If the steps above sound strange to you, you’re not alone. Very few of us actually learn to ride this way, so instead of consistently getting better at the thing we love, we just ride the same stuff week by week, making the same mistakes and getting frustrated because we’re not improving!
Obviously, it’d be boring to stop riding and just do skills work. I suggest taking a deliberate 1-2 weeks every 2-3 months (especially when you come up against an obstacle to your riding) and going through these steps.
As a psychologist I often advise athletes to trust their competence, not their confidence. Competence is about having the real skills to do something. Confidence, on the other hand, is unreliable and can get us in big trouble. If you know what you’re capable of, you can go out and do it. Confidence is mostly bullshit.
So how do you increase your competence? The best place to start is to learn to gauge both your skills and your limits. I always suggest developing a realistic skills hierarchy and to use other riders as a gauge for determining where you sit. For example, for drops, a hierarchy might start with drops or rolls of ½ metre or less with an easy exit, moving up to drops (no rollout option) of up to a metre, then incrementing all the way up to 2+metres with difficult exits. Maybe give each increment a grade (e.g., 1A –really easy, to 5D – stupidly hard) and then determine where you are now and where you could realistically get to (with practice). It’s then pretty easy to rate a given trail based on its features and level of technicality, and to decide whether you can do some or all of it, and what you’d need to improve in order to ride the whole thing.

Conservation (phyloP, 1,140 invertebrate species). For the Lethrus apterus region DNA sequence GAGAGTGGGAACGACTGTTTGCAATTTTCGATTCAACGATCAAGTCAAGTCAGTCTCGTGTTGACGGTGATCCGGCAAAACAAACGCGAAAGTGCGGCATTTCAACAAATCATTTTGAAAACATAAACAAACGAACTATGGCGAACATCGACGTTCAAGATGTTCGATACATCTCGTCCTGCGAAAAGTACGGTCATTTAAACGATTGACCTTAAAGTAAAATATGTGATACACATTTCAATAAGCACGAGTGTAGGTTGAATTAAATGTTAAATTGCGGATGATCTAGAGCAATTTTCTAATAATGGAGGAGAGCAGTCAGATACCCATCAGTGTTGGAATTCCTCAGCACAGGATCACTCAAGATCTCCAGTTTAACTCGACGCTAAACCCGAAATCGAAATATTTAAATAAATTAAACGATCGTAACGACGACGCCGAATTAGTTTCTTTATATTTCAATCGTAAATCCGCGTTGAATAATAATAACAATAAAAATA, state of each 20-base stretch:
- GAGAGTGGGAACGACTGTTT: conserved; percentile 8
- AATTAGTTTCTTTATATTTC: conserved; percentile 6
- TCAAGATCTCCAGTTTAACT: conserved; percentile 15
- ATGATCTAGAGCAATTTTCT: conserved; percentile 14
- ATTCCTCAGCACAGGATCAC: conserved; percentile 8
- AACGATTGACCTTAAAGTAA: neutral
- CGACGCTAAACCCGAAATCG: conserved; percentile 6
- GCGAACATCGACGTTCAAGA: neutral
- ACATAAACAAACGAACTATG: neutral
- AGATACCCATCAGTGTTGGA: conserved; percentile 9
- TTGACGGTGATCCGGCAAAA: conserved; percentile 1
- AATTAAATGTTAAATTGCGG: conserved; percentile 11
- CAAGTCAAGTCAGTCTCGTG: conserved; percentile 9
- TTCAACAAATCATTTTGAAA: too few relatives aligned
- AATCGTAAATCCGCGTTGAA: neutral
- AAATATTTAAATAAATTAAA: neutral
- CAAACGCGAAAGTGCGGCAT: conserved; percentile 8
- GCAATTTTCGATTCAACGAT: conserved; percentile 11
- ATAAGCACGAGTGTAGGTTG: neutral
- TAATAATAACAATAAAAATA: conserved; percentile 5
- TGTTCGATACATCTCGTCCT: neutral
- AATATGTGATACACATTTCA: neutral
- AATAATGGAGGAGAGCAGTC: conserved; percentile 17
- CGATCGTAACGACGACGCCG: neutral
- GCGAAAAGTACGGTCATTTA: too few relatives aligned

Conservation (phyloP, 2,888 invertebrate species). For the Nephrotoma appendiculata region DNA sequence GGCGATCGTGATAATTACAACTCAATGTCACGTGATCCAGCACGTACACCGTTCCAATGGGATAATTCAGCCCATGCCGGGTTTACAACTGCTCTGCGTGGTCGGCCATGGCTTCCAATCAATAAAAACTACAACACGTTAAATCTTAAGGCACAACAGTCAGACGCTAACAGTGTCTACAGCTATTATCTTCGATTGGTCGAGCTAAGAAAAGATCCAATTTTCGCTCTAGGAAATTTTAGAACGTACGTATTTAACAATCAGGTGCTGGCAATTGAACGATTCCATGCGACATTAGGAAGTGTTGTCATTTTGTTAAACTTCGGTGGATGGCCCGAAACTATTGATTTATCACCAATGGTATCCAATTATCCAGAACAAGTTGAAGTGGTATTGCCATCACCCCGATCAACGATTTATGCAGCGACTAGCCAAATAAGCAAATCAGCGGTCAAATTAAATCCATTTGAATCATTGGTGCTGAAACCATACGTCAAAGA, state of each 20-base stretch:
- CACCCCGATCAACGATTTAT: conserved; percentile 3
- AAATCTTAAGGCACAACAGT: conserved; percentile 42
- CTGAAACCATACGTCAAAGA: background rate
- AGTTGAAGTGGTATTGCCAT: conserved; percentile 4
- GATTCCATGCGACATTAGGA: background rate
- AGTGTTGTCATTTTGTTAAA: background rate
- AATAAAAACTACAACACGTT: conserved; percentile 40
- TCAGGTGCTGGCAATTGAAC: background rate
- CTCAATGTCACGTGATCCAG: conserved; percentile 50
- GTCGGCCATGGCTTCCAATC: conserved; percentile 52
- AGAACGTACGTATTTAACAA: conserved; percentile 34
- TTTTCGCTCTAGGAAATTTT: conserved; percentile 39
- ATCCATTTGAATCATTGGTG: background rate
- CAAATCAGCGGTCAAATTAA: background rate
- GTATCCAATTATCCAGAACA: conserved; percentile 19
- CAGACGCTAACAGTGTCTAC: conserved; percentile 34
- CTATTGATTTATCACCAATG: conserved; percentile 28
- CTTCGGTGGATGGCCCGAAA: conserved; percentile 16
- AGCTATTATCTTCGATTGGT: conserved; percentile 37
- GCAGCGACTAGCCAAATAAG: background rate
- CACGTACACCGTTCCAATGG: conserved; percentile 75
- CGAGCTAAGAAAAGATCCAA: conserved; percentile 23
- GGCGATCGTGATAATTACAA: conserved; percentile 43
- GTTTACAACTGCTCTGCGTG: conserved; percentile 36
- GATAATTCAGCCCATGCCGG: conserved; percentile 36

Knowing your skills and limits also means that it’s realistically easier to say “no” when you come across a feature that you know is beyond your current skills. It’s worth pointing out that just because other guys make it look easy, doesn’t mean that it is, or that you should even ride it. If riding is about fun, then figuring out the maximum grade of risk you’re prepared to accept, and then working your way up to that level systematically, will result in a lot more fun.
Most importantly, grading trails and features, and then figuring out your current skills and limits, helps you to be able to ride without letting your head screw it up for you. Once you accept that a feature is beyond your current skill level, it’s a lot easier to simply walk your bike around it, and then work on developing a training program to build your skills up so you’re able to clear that section later on. This is probably the best way to get around the whole “my head won’t let me” scenario that all of us have come across. There’s no need to punish yourself or feel like an idiot because you don’t have the skills you want right now – instead of looking at a drop and giving yourself shit about not being able to ride it, use it as motivation to learn to be a better rider.